Real Money Cannot Be Invented: What Bitcoin & Other Virtual Currencies Need to Be Legitimate

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The attributes that will legitimize a virtual currency are the same attributes that will permanently destroy it at the same time. Ultimately, a virtual currency must possess the attributes applicable to “currency” or “real money.” Those that don’t possess these attributes will be exposed and quickly discarded, as have many prior “alternative currencies” throughout history.

Real money cannot be 'invented', not by the smartest programmers in the world or 'wise' politicians, but must naturally arise from the voluntary actions and exchanges of market participants...

All real money arises out of market transactions in a process that is unplanned and decentralized. In essence, a commodity that does not function as money initially but has value for its own sake (e.g. gold and silver), becomes valuable over a long period of time for another purpose, namely to facilitate exchange between parties. As more transactions are denominated in that particular commodity (or “money”), the value of that commodity as a medium of exchange continues to increase, which then becomes its primary value. Therefore, all real money necessarily possesses stable purchasing power and has continuity of value (since money is a store of value). Because it is widely adopted, all commodities, capital and services within an economy are denominated in the commodity acting as money, allowing for the calculation of economic value and the division and specialization of labor.

Virtual currencies will be legitimized when the current monetary order fails and they arise to fulfill the need for real money with the specific attributes inherent in real money.

To date, no virtual currency possesses all these attributes, as they simply “piggyback” onto existing currencies and must ultimately be exchanged for real money. Although some market participants will accept a “bitcoin” in exchange for their services or products, real money must be exchangeable across the entire cycle of production for all goods and services within an economy to function as money, not only for a few products or services. Additionally, current virtual currencies, such as “bitcoin,” do not serve as a stable store of value, but experience violent fluctuations in price because individuals are purchasing them not to facilitate market exchange, but as a speculative investment to make more money as they buy low and sell high.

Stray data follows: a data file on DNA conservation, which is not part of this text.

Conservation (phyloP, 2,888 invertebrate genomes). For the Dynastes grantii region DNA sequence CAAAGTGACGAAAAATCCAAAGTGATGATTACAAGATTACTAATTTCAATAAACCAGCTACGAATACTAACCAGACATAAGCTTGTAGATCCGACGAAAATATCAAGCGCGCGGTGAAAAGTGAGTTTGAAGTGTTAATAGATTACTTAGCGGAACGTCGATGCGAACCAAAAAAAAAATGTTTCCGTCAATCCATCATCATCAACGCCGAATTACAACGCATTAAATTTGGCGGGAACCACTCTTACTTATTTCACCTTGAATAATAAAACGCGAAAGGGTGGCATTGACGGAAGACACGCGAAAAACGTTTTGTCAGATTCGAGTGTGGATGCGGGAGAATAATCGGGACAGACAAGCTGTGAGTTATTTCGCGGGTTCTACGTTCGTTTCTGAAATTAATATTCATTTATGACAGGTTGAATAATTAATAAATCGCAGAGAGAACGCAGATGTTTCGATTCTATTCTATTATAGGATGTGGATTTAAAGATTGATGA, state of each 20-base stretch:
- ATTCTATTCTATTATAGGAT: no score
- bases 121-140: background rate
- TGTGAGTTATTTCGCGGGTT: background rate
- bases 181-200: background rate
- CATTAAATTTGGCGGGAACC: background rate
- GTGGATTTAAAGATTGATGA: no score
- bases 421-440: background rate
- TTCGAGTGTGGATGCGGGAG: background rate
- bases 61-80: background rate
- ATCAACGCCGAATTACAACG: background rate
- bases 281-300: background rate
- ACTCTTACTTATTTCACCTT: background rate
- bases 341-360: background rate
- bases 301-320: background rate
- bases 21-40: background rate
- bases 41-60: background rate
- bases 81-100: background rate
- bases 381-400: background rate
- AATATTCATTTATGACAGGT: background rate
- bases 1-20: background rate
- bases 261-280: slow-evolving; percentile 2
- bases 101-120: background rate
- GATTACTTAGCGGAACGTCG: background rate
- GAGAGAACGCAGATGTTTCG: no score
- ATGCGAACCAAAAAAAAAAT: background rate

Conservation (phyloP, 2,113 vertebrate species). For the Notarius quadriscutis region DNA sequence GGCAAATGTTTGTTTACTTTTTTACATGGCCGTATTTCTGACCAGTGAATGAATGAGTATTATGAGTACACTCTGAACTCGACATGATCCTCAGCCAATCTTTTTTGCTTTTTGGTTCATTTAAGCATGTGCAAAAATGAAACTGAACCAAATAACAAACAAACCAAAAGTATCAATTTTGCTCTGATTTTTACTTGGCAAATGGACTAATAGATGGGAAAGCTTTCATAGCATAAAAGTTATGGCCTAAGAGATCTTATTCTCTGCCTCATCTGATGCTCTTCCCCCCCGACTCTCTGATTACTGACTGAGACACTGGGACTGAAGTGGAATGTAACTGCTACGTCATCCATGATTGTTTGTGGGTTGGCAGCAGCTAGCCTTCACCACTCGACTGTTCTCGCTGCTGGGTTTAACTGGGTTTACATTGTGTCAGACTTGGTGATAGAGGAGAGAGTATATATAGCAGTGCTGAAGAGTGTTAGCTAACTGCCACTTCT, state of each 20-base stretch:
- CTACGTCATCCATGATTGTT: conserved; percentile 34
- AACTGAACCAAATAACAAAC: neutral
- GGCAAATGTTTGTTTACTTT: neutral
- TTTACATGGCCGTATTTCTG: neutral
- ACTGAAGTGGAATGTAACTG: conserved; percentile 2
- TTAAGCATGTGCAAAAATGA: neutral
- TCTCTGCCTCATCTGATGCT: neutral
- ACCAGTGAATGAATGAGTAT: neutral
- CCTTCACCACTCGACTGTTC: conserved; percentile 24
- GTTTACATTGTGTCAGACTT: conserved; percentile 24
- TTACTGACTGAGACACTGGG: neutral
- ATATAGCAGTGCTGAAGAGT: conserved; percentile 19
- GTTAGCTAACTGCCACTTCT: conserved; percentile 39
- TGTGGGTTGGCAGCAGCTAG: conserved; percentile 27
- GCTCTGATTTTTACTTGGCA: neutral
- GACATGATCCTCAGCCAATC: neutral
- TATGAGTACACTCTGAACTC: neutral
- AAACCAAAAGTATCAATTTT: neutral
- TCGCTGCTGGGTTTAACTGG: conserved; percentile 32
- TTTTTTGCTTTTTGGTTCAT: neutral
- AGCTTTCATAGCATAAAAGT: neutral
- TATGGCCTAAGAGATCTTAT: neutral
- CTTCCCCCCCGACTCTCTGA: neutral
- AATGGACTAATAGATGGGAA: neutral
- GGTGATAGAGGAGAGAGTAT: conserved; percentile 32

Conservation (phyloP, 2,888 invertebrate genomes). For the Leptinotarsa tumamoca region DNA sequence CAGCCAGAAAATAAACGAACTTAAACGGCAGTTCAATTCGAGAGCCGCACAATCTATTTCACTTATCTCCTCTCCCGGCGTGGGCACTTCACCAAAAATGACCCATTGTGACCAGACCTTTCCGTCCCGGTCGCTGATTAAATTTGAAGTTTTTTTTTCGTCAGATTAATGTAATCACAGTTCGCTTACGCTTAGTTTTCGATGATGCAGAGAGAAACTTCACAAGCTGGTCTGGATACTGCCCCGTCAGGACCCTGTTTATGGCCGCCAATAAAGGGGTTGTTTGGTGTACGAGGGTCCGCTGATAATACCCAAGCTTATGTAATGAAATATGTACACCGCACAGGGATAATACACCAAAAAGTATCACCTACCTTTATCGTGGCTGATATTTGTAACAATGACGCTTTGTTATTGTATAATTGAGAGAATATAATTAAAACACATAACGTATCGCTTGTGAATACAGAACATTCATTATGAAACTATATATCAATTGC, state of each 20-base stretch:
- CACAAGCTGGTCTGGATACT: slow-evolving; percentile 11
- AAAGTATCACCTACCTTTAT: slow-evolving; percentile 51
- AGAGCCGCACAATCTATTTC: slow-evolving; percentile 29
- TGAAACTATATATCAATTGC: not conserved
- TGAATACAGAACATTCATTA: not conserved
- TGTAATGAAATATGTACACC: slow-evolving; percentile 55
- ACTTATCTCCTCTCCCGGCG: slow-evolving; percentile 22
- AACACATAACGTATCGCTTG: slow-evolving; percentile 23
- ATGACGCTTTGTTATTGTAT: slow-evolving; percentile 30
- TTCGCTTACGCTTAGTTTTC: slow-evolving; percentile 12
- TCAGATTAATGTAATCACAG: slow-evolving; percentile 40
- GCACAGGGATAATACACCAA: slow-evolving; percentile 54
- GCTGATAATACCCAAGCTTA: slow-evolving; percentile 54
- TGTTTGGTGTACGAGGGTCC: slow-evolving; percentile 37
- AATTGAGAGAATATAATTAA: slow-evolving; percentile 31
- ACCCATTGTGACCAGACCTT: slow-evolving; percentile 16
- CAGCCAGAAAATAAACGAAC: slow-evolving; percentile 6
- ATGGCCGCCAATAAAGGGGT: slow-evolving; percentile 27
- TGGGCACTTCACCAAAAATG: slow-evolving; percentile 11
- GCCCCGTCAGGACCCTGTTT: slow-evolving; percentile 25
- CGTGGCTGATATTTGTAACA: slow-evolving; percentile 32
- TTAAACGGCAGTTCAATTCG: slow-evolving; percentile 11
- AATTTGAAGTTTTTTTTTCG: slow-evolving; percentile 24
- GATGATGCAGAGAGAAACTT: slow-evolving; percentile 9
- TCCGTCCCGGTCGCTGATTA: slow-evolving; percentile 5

Real money cannot be “invented”, not by the smartest programmers in the world or “wise” politicians, but must naturally arise from the voluntary actions and exchanges of market participants. Until then, they are all “permanently destroyed” before they start.

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[JD Supra's new Law Matters series asks experts for their quick take on popular news of the day, and specifically how such matters affect people in their personal or professional lives. Stay tuned for other posts in the series.

Jason R. Wisniewski is a partner in law firm Dorsey’s Corporate group and concentrates his practice in corporate transactional work. He focuses primarily on private equity, mergers and acquisitions, venture capital, the public and private placement of securities and SEC compliance.]

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image credit: primaltrek